The train steamed out of the Cortland, NY station, billowed an impossible cloud of smoke into the mild December morning and slowly gathered speed. Arnald was certain his fellow passengers could hear his pounding heart for he was off on quite an adventure. Sure, he'd been to Uncle Tony's house in Brooklyn with his family a few times, but that was nothing compared to this: at age seventeen, a train trip to Washington, D.C. by himself. He even had to change trains in Philadelphia, another place he'd never been.
In December 1942 the entire country seemed to be on the move. With the attack on Pearl Harbor just over a year ago, Americans readied themselves for President Roosevelt's prediction that "This generation of Americans has a rendezvous with destiny." The Battle of Midway, the turning point in the Pacific theater, was just six months ago, and "Operation Torch," the Allied invasion of North Africa, had begun only a month prior.
The manifestation of America's commitment to the war effort was no more evident than in the train stations and aboard the rolling stock of its primary mode of transportation: passenger trains. Uniformed personnel outnumbered other passengers and, if on official business, took priority. Arnald's train was no different. The mood aboard was necessarily somber and businesslike but he was far too excited to notice.
The anticipation of the trip was almost too much to bear. Ever since hearing The United States Navy Band in concert at Cortland High School, he'd wanted to play music with them and had taken it upon himself to write and ask for an audition. They had agreed to hear him and scheduled the audition in Washington, D.C. over the Christmas break. He was now clattering through the Pennsylvania countryside filled with purpose, just hours from meeting his brother Armand.
A couple of years older, Armand had gotten a job with the Government Printing Office and had moved to Washington the year before. Arnald looked up to "Min" and missed his big brother. Although slightly smaller than the stocky and stronger Arnald, Min was tough. The two had played many years of "sandlot" football in the neighborhood and were a fearsome pair as they anchored the offensive and defensive lines. Min was a better student and had a knack for details that had been recognized and put to good use by the Government Printing Office. He was one of thousands of young men and women who were pouring into the city as the government war effort swelled the population of the formerly sleepy southern city on the Potomac River.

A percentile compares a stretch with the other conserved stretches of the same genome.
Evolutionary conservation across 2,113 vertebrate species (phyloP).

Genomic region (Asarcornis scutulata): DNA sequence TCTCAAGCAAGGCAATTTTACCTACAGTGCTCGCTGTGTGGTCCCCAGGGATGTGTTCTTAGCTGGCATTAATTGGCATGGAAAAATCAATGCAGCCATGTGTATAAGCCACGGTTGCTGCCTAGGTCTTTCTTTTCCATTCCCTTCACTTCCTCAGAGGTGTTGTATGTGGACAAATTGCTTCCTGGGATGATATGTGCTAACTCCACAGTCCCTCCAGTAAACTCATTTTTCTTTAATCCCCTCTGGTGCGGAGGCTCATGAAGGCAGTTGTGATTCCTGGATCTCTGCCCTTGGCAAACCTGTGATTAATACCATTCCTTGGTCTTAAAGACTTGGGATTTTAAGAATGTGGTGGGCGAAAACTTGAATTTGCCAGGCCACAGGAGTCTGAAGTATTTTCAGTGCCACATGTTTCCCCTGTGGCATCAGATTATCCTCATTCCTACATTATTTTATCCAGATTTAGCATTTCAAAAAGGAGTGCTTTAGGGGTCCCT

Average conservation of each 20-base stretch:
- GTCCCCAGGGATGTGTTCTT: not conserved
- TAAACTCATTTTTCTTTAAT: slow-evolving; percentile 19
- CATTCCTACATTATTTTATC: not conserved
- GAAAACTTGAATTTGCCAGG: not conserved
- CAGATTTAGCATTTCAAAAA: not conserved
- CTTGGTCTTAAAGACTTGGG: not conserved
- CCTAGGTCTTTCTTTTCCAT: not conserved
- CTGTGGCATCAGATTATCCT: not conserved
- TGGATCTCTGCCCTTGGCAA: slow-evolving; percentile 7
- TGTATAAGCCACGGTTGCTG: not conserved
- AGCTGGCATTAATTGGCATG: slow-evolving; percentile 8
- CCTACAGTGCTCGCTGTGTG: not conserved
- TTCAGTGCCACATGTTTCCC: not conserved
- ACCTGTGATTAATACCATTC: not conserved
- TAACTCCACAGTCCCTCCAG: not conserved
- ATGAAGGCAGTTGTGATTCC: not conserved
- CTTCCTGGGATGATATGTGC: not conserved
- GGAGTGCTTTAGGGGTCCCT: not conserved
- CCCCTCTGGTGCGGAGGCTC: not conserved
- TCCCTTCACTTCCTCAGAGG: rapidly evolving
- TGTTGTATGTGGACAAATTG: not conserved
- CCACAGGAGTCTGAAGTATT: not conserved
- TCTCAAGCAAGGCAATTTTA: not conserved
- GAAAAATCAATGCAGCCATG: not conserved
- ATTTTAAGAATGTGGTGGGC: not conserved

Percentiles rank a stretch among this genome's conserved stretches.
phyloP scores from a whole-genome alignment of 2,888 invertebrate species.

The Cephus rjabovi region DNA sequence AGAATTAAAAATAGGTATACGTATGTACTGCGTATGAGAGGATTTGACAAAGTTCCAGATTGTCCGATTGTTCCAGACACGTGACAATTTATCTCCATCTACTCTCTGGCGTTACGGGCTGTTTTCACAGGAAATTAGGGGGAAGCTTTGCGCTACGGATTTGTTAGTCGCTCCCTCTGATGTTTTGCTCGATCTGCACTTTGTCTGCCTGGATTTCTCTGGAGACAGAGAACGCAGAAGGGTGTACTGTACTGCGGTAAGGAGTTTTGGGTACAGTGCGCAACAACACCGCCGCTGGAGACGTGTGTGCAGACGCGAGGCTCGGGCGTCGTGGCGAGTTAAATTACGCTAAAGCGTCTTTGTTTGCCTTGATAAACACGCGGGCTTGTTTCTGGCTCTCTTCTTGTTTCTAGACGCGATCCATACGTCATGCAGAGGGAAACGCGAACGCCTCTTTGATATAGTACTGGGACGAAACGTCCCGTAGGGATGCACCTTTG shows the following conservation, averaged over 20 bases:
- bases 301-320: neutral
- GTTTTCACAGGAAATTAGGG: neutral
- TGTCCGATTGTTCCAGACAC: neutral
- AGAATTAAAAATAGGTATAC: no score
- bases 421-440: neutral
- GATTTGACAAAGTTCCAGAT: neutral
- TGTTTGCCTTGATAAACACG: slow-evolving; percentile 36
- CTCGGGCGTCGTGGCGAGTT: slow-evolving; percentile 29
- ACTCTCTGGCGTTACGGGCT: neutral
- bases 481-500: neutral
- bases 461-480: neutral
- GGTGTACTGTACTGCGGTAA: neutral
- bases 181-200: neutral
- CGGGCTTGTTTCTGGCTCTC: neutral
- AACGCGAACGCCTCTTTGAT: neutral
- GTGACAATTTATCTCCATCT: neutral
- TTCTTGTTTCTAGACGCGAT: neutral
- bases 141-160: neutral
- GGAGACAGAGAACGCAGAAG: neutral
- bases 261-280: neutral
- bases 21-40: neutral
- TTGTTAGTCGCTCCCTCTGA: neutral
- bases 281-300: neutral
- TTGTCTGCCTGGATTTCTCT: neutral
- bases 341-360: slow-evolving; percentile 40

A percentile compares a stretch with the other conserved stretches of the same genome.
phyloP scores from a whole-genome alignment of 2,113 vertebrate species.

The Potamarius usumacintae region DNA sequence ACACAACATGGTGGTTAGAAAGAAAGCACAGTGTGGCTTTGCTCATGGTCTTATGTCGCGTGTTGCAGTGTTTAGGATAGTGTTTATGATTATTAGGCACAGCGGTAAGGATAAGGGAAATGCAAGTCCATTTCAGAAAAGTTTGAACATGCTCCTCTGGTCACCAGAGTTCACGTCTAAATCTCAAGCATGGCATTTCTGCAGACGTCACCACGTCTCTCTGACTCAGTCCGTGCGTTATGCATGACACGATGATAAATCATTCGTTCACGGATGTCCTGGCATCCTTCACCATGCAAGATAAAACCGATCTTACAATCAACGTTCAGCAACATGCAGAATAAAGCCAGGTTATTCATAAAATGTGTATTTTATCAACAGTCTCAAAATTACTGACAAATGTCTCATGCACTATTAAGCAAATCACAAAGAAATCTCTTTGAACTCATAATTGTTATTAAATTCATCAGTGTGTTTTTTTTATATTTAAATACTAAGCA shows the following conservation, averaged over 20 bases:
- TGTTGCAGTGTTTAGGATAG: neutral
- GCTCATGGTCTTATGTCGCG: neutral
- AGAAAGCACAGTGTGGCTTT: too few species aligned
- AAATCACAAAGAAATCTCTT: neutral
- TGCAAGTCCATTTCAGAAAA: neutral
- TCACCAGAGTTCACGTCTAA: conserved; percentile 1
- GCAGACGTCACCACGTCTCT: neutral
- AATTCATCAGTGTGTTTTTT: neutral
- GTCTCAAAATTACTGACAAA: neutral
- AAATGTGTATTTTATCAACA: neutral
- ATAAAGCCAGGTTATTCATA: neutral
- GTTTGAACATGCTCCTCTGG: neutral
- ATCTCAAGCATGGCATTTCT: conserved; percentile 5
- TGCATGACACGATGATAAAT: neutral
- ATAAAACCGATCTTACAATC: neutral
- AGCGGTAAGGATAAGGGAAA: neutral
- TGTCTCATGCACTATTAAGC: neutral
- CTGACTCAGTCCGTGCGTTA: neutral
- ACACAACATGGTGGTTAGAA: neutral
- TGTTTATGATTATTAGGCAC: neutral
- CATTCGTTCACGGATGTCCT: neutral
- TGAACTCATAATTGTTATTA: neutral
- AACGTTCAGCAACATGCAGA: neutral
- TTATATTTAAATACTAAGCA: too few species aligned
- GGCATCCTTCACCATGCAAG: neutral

The mood of the country in 1942 dictated that all able-bodied young men enter military service and Ferdinand and Filomena were no different in their feelings. As Italian immigrants, Arnald's parents personified the American Dream. Ferdinand spent two years in the U. S. Army through two separate enlistments of a year each and was fiercely proud to be a naturalized American citizen. It was that large measure of unspoken pride with which he put Arnald on the train that morning.
As Arnald stepped off the train at Union Station in Washington, D.C., he was in awe. The building was cavernous. Hundreds and maybe thousands of people moved purposely through the echoing marble terminal and the sound of arriving and departing trains was deafening. He followed the flow of passengers towards the exit, somehow met Min, and was shepherded out onto the busy streets of the nation's capital. They then boarded a streetcar and rode to Min's rented room on Decatur Street, NW.
The audition was set for the following day and while Min was at work, Arnald hopped a streetcar to the Navy Yard. Nestled against the northern shore of the Anacostia River just upriver from its confluence with the Potomac River, the Navy Yard was just like every other military installation at the time. The fortress burst with officialdom and regiment and one would think it should have been somewhat intimidating to a seventeen-year old upstate New York boy, it was instead, immediately appealing. Any trepidation he may have harbored on the trip down evaporated and he entered the audition with a confidence and certainty that shone through his performance.
His acceptance came immediately. Arnald had passed the audition and was given a letter that he was to show to the draft induction board after he graduated from high school in June. It allowed him to bypass the draft and enter the Navy as a musician. The desire to serve his country would now dovetail perfectly with his aspirations to play music. He left the Navy Yard and boarded the evening streetcar back to Decatur Street buoyed by the prospect of a bright future.
As he traveled through the busy streets of Washington, he looked at the city through new eyes. Arnald was now more than just a visitor; he would soon be a resident of the rapidly growing city and a member of the United States Navy Band program. He was about to fulfill a dream he'd had since the night he'd heard the band on one of their tour stops at Cortland High School. It had been an evening of shear perfection. The sharp resplendence of the uniforms lent an air of precision to the performance, but the music was heaven-sent. Arnald had never heard music played as beautifully or professionally. He wanted nothing more than to play music with them and the fulfillment of that dream was now at hand.
Arnald wandered the streets of his soon-to-be new home, anxious to tell his big brother the exciting news. Min had the late shift at the Government Printing Office and didn't get off until midnight. At around eleven o'clock, Arnald found himself perched on the parapet of the Post Office Building wondering what his future in this city held and reflecting on his life to this point ...